If we were to ask you who has been the biggest influence in your life, career, success, etc., we bet you’d think of either someone you look up to (a major player in your field or a teacher or mentor that made an impact) or someone in your family (father, grandmother, aunt). But what about the person that sleeps next to you every night? What about the person that kisses you goodnight, the one you’ve decided to share your life with?
You’ve decided to take dance lessons in preparation for your wedding. Hurray! We love to hear that you’re spending time with your loved one, preparing for an important moment of your wedding day. Now, we know that the decision to take dance lessons might not be one that was met with joy and excitement. It might feel like just another thing that you need to check off your wedding to-do list. Well, we’re here to help you change that feeling! While it’s our job as dance instructors to inspire your interest in dancing, there a few changes you can also make to ensure you have a great time learning and spending time together. Really, it all comes down to the way you think about dance lessons.
We are dance instructors, not therapists, but we can’t ignore the fact that dancing together, and more specifically learning to dance together helps to maintain a happy, healthy relationship. We all have basic needs that must be met in order to live fulfilling lives. Identified by Abraham Maslow, an American psychologist, as a hierarchy for human potential, there are six basic human needs that are all met through the process of learning to dance. By learning to dance with your loved one, you are not only meeting your personal needs, but you are fulfilling the needs of your partner and strengthening the bond between you.
From our very earliest age, we are taught that life is something to be conquered and that we have landmarks ahead of us and many tasks to achieve and that there are obstacles that must be overcome along the way. How does that affect the dance learning process? Read more to find out.
At ballroom and Latin dance competitions around the world, the most outstanding dance couples gather to show off the skills they’ve been painstakingly developing, often from the time they’re old enough to walk. The judges are instructed that only one couple can win, and that the second and third place dance couples will also receive notable mention. In other words, one couple will receive an “A,” and two others a “B” and “C” and everyone else a failing mark, even though the dance skill of every couple is outstanding compared to anyone’s standards. Imagine the blow to your morale if you are the couple in the requisite fourth or fifth place.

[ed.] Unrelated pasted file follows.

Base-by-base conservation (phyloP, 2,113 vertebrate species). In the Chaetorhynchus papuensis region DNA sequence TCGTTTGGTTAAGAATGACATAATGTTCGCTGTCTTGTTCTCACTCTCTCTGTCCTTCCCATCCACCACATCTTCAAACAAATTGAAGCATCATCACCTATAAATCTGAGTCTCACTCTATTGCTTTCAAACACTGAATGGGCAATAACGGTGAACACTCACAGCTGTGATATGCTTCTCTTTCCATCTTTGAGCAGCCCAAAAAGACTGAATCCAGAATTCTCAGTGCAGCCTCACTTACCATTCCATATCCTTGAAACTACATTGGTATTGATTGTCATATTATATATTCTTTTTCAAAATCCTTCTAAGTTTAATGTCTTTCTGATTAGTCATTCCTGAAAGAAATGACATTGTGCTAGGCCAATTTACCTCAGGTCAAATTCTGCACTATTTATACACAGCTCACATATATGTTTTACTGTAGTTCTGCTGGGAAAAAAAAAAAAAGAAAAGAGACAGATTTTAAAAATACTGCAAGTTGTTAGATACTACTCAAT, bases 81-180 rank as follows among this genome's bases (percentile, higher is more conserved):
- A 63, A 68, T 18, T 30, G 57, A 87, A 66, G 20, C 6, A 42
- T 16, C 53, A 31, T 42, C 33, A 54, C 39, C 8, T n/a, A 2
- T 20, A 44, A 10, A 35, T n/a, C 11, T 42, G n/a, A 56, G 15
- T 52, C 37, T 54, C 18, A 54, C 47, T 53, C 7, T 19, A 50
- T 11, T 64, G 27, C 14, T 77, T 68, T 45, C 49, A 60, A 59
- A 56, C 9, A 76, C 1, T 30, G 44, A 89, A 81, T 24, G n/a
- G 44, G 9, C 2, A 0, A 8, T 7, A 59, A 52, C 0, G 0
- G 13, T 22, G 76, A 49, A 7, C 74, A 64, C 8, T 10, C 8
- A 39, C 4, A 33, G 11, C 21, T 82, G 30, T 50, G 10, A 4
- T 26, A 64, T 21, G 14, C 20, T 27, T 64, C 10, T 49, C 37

Now that we understand that all of our negative perceptions are all invented, we’d like to discuss how to create a place, or mindset, where we fluidly invent new ways of thinking that do not confine us. Let’s call this place the “realm of possibility.” This realm is limitless and extends well beyond the borders we’ve created for our everyday reality.
A dance studio sends two instructors to Cuba to see if there is a market in the newly opened economy. One calls his boss after the first night saying, “This market is hopeless. Everyone already dances salsa.”
The other instructor calls later that afternoon. “We have an amazing business opportunity!” He says. “Everyone dances salsa, but no one dances waltz.”
As dance instructors, we work tirelessly to give our students the best learning experience possible. However, there are a few things that are out of our control, so we gathered a list of the 9 most important things our students can bring to the table to make their learning process the best it can be.
“Moving together and expressing ourselves physically through dancing provides a unique thrill, and every time we learn a new step or perfect an old one, we experience a new part of that thrill.”
Mikey and Gwen came to the studio with a plan: learn to dance for the wedding and be efficient about it.